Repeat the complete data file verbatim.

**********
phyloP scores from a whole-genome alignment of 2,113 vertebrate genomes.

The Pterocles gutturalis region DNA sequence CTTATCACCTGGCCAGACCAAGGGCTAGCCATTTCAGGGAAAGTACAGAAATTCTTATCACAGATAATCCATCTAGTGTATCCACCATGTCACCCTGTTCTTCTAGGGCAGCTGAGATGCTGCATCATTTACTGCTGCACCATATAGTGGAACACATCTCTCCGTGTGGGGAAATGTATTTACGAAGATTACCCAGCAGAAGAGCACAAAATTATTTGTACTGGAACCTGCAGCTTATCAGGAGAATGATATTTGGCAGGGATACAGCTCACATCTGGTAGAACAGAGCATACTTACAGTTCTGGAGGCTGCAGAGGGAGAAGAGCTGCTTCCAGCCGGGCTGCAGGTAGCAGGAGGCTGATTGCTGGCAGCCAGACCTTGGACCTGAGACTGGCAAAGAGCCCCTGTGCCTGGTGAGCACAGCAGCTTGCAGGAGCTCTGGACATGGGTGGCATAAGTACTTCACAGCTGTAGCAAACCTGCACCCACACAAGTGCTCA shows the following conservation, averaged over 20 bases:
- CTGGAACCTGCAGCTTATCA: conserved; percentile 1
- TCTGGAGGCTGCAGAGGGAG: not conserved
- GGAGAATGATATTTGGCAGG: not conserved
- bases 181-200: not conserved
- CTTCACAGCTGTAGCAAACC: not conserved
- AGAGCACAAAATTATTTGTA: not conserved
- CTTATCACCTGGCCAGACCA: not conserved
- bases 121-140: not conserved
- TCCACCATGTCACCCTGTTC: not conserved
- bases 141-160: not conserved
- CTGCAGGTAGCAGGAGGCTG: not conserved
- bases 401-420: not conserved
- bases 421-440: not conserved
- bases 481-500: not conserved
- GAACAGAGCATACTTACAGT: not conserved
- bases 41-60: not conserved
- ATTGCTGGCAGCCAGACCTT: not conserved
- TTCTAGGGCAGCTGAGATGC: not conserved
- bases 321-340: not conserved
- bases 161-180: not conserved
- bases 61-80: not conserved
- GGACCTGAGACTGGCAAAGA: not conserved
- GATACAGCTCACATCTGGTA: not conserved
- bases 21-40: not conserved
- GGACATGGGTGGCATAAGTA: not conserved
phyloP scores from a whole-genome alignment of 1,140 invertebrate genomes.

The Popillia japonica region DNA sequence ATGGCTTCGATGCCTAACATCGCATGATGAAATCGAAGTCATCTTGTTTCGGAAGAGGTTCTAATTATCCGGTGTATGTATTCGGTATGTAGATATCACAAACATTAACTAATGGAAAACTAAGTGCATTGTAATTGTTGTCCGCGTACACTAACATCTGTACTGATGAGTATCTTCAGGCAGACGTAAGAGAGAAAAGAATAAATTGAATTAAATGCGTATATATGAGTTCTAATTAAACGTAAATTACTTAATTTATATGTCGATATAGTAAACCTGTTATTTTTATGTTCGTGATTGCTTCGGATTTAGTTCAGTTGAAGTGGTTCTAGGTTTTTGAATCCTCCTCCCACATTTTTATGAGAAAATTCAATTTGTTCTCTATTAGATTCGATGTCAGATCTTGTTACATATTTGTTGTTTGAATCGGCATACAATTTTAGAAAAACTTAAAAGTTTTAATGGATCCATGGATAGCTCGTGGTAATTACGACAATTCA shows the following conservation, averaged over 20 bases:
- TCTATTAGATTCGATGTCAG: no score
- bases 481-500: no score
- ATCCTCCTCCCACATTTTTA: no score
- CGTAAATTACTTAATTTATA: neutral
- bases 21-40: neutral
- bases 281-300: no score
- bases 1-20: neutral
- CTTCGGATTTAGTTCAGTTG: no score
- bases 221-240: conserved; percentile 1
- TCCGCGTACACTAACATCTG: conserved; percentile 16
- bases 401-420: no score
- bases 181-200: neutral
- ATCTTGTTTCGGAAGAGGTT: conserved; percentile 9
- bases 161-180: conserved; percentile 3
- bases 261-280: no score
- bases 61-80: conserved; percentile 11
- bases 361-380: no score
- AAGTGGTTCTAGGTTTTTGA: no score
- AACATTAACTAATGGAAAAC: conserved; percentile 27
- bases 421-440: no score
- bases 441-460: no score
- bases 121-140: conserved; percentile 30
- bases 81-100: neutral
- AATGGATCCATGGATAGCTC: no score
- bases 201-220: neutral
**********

phyloP scores from a whole-genome alignment of 2,113 vertebrate genomes.

The Pterocles gutturalis region DNA sequence CTTATCACCTGGCCAGACCAAGGGCTAGCCATTTCAGGGAAAGTACAGAAATTCTTATCACAGATAATCCATCTAGTGTATCCACCATGTCACCCTGTTCTTCTAGGGCAGCTGAGATGCTGCATCATTTACTGCTGCACCATATAGTGGAACACATCTCTCCGTGTGGGGAAATGTATTTACGAAGATTACCCAGCAGAAGAGCACAAAATTATTTGTACTGGAACCTGCAGCTTATCAGGAGAATGATATTTGGCAGGGATACAGCTCACATCTGGTAGAACAGAGCATACTTACAGTTCTGGAGGCTGCAGAGGGAGAAGAGCTGCTTCCAGCCGGGCTGCAGGTAGCAGGAGGCTGATTGCTGGCAGCCAGACCTTGGACCTGAGACTGGCAAAGAGCCCCTGTGCCTGGTGAGCACAGCAGCTTGCAGGAGCTCTGGACATGGGTGGCATAAGTACTTCACAGCTGTAGCAAACCTGCACCCACACAAGTGCTCA shows the following conservation, averaged over 20 bases:
- CTGGAACCTGCAGCTTATCA: conserved; percentile 1
- TCTGGAGGCTGCAGAGGGAG: not conserved
- GGAGAATGATATTTGGCAGG: not conserved
- bases 181-200: not conserved
- CTTCACAGCTGTAGCAAACC: not conserved
- AGAGCACAAAATTATTTGTA: not conserved
- CTTATCACCTGGCCAGACCA: not conserved
- bases 121-140: not conserved
- TCCACCATGTCACCCTGTTC: not conserved
- bases 141-160: not conserved
- CTGCAGGTAGCAGGAGGCTG: not conserved
- bases 401-420: not conserved
- bases 421-440: not conserved
- bases 481-500: not conserved
- GAACAGAGCATACTTACAGT: not conserved
- bases 41-60: not conserved
- ATTGCTGGCAGCCAGACCTT: not conserved
- TTCTAGGGCAGCTGAGATGC: not conserved
- bases 321-340: not conserved
- bases 161-180: not conserved
- bases 61-80: not conserved
- GGACCTGAGACTGGCAAAGA: not conserved
- GATACAGCTCACATCTGGTA: not conserved
- bases 21-40: not conserved
- GGACATGGGTGGCATAAGTA: not conserved
phyloP scores from a whole-genome alignment of 1,140 invertebrate genomes.

The Popillia japonica region DNA sequence ATGGCTTCGATGCCTAACATCGCATGATGAAATCGAAGTCATCTTGTTTCGGAAGAGGTTCTAATTATCCGGTGTATGTATTCGGTATGTAGATATCACAAACATTAACTAATGGAAAACTAAGTGCATTGTAATTGTTGTCCGCGTACACTAACATCTGTACTGATGAGTATCTTCAGGCAGACGTAAGAGAGAAAAGAATAAATTGAATTAAATGCGTATATATGAGTTCTAATTAAACGTAAATTACTTAATTTATATGTCGATATAGTAAACCTGTTATTTTTATGTTCGTGATTGCTTCGGATTTAGTTCAGTTGAAGTGGTTCTAGGTTTTTGAATCCTCCTCCCACATTTTTATGAGAAAATTCAATTTGTTCTCTATTAGATTCGATGTCAGATCTTGTTACATATTTGTTGTTTGAATCGGCATACAATTTTAGAAAAACTTAAAAGTTTTAATGGATCCATGGATAGCTCGTGGTAATTACGACAATTCA shows the following conservation, averaged over 20 bases:
- TCTATTAGATTCGATGTCAG: no score
- bases 481-500: no score
- ATCCTCCTCCCACATTTTTA: no score
- CGTAAATTACTTAATTTATA: neutral
- bases 21-40: neutral
- bases 281-300: no score
- bases 1-20: neutral
- CTTCGGATTTAGTTCAGTTG: no score
- bases 221-240: conserved; percentile 1
- TCCGCGTACACTAACATCTG: conserved; percentile 16
- bases 401-420: no score
- bases 181-200: neutral
- ATCTTGTTTCGGAAGAGGTT: conserved; percentile 9
- bases 161-180: conserved; percentile 3
- bases 261-280: no score
- bases 61-80: conserved; percentile 11
- bases 361-380: no score
- AAGTGGTTCTAGGTTTTTGA: no score
- AACATTAACTAATGGAAAAC: conserved; percentile 27
- bases 421-440: no score
- bases 441-460: no score
- bases 121-140: conserved; percentile 30
- bases 81-100: neutral
- AATGGATCCATGGATAGCTC: no score
- bases 201-220: neutral